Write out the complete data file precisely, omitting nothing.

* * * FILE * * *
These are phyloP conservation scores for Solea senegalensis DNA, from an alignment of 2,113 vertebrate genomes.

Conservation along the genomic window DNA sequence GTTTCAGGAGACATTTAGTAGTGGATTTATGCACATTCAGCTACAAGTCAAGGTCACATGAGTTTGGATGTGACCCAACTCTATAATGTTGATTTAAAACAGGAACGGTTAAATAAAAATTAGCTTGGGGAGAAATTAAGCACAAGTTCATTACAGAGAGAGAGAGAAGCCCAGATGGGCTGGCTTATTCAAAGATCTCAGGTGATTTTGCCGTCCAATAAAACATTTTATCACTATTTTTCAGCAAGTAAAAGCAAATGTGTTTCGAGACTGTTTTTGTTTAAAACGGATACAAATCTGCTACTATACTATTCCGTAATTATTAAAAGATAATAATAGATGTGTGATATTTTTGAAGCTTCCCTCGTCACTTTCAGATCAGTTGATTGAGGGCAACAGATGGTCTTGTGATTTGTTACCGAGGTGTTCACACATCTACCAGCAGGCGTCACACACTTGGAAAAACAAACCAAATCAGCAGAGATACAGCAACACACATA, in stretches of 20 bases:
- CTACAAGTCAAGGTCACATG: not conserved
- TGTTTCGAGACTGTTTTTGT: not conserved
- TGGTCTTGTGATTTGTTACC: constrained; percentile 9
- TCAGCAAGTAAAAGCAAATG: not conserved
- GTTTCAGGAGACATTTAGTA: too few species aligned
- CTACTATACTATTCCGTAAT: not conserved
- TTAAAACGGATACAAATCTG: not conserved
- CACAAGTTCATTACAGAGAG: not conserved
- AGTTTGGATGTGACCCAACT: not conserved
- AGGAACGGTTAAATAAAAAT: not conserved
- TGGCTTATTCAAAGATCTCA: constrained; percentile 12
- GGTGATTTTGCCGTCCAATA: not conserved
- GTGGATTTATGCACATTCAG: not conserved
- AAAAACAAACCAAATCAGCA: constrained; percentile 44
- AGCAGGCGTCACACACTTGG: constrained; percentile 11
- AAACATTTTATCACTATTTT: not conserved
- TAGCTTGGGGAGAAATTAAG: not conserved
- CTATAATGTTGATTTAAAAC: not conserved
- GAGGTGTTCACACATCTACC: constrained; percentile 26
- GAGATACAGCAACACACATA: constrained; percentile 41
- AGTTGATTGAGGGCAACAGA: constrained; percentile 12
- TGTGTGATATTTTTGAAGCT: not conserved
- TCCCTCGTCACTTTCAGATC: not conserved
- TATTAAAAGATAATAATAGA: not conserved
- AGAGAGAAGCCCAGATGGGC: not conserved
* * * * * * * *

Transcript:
These are phyloP conservation scores for Solea senegalensis DNA, from an alignment of 2,113 vertebrate genomes.

Conservation along the genomic window DNA sequence GTTTCAGGAGACATTTAGTAGTGGATTTATGCACATTCAGCTACAAGTCAAGGTCACATGAGTTTGGATGTGACCCAACTCTATAATGTTGATTTAAAACAGGAACGGTTAAATAAAAATTAGCTTGGGGAGAAATTAAGCACAAGTTCATTACAGAGAGAGAGAGAAGCCCAGATGGGCTGGCTTATTCAAAGATCTCAGGTGATTTTGCCGTCCAATAAAACATTTTATCACTATTTTTCAGCAAGTAAAAGCAAATGTGTTTCGAGACTGTTTTTGTTTAAAACGGATACAAATCTGCTACTATACTATTCCGTAATTATTAAAAGATAATAATAGATGTGTGATATTTTTGAAGCTTCCCTCGTCACTTTCAGATCAGTTGATTGAGGGCAACAGATGGTCTTGTGATTTGTTACCGAGGTGTTCACACATCTACCAGCAGGCGTCACACACTTGGAAAAACAAACCAAATCAGCAGAGATACAGCAACACACATA, in stretches of 20 bases:
- CTACAAGTCAAGGTCACATG: not conserved
- TGTTTCGAGACTGTTTTTGT: not conserved
- TGGTCTTGTGATTTGTTACC: constrained; percentile 9
- TCAGCAAGTAAAAGCAAATG: not conserved
- GTTTCAGGAGACATTTAGTA: too few species aligned
- CTACTATACTATTCCGTAAT: not conserved
- TTAAAACGGATACAAATCTG: not conserved
- CACAAGTTCATTACAGAGAG: not conserved
- AGTTTGGATGTGACCCAACT: not conserved
- AGGAACGGTTAAATAAAAAT: not conserved
- TGGCTTATTCAAAGATCTCA: constrained; percentile 12
- GGTGATTTTGCCGTCCAATA: not conserved
- GTGGATTTATGCACATTCAG: not conserved
- AAAAACAAACCAAATCAGCA: constrained; percentile 44
- AGCAGGCGTCACACACTTGG: constrained; percentile 11
- AAACATTTTATCACTATTTT: not conserved
- TAGCTTGGGGAGAAATTAAG: not conserved
- CTATAATGTTGATTTAAAAC: not conserved
- GAGGTGTTCACACATCTACC: constrained; percentile 26
- GAGATACAGCAACACACATA: constrained; percentile 41
- AGTTGATTGAGGGCAACAGA: constrained; percentile 12
- TGTGTGATATTTTTGAAGCT: not conserved
- TCCCTCGTCACTTTCAGATC: not conserved
- TATTAAAAGATAATAATAGA: not conserved
- AGAGAGAAGCCCAGATGGGC: not conserved